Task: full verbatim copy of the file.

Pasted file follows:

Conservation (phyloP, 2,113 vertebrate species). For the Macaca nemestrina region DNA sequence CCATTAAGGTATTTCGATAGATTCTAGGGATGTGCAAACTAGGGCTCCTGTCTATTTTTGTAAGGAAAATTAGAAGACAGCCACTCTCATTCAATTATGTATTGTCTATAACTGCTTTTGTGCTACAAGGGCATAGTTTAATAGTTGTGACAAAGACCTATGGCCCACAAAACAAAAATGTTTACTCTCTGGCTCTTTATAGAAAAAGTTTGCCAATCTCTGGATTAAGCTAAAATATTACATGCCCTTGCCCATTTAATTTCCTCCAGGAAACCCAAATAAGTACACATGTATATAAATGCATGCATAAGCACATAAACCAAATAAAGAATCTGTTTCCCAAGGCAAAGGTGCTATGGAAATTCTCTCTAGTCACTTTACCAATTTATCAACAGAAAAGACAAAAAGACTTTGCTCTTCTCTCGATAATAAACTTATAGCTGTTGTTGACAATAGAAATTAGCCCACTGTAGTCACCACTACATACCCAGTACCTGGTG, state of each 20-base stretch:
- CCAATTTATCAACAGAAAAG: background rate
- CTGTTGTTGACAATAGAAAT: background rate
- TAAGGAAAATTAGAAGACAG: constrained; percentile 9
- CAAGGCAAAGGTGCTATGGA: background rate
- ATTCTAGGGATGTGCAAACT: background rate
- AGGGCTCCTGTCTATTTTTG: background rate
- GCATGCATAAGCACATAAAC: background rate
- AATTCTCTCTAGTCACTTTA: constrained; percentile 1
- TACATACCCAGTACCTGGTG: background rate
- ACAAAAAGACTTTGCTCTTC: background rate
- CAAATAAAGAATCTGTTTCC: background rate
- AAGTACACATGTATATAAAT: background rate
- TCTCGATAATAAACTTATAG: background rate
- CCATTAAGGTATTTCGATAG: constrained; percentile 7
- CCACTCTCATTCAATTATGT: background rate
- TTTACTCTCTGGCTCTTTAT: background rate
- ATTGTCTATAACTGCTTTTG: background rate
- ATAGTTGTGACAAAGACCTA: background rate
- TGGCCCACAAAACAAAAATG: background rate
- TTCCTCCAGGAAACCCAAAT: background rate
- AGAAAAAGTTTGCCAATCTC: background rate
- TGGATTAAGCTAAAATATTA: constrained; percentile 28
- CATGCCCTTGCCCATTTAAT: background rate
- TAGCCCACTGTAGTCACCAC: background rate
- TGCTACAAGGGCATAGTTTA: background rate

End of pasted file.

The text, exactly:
Conservation (phyloP, 2,113 vertebrate species). For the Macaca nemestrina region DNA sequence CCATTAAGGTATTTCGATAGATTCTAGGGATGTGCAAACTAGGGCTCCTGTCTATTTTTGTAAGGAAAATTAGAAGACAGCCACTCTCATTCAATTATGTATTGTCTATAACTGCTTTTGTGCTACAAGGGCATAGTTTAATAGTTGTGACAAAGACCTATGGCCCACAAAACAAAAATGTTTACTCTCTGGCTCTTTATAGAAAAAGTTTGCCAATCTCTGGATTAAGCTAAAATATTACATGCCCTTGCCCATTTAATTTCCTCCAGGAAACCCAAATAAGTACACATGTATATAAATGCATGCATAAGCACATAAACCAAATAAAGAATCTGTTTCCCAAGGCAAAGGTGCTATGGAAATTCTCTCTAGTCACTTTACCAATTTATCAACAGAAAAGACAAAAAGACTTTGCTCTTCTCTCGATAATAAACTTATAGCTGTTGTTGACAATAGAAATTAGCCCACTGTAGTCACCACTACATACCCAGTACCTGGTG, state of each 20-base stretch:
- CCAATTTATCAACAGAAAAG: background rate
- CTGTTGTTGACAATAGAAAT: background rate
- TAAGGAAAATTAGAAGACAG: constrained; percentile 9
- CAAGGCAAAGGTGCTATGGA: background rate
- ATTCTAGGGATGTGCAAACT: background rate
- AGGGCTCCTGTCTATTTTTG: background rate
- GCATGCATAAGCACATAAAC: background rate
- AATTCTCTCTAGTCACTTTA: constrained; percentile 1
- TACATACCCAGTACCTGGTG: background rate
- ACAAAAAGACTTTGCTCTTC: background rate
- CAAATAAAGAATCTGTTTCC: background rate
- AAGTACACATGTATATAAAT: background rate
- TCTCGATAATAAACTTATAG: background rate
- CCATTAAGGTATTTCGATAG: constrained; percentile 7
- CCACTCTCATTCAATTATGT: background rate
- TTTACTCTCTGGCTCTTTAT: background rate
- ATTGTCTATAACTGCTTTTG: background rate
- ATAGTTGTGACAAAGACCTA: background rate
- TGGCCCACAAAACAAAAATG: background rate
- TTCCTCCAGGAAACCCAAAT: background rate
- AGAAAAAGTTTGCCAATCTC: background rate
- TGGATTAAGCTAAAATATTA: constrained; percentile 28
- CATGCCCTTGCCCATTTAAT: background rate
- TAGCCCACTGTAGTCACCAC: background rate
- TGCTACAAGGGCATAGTTTA: background rate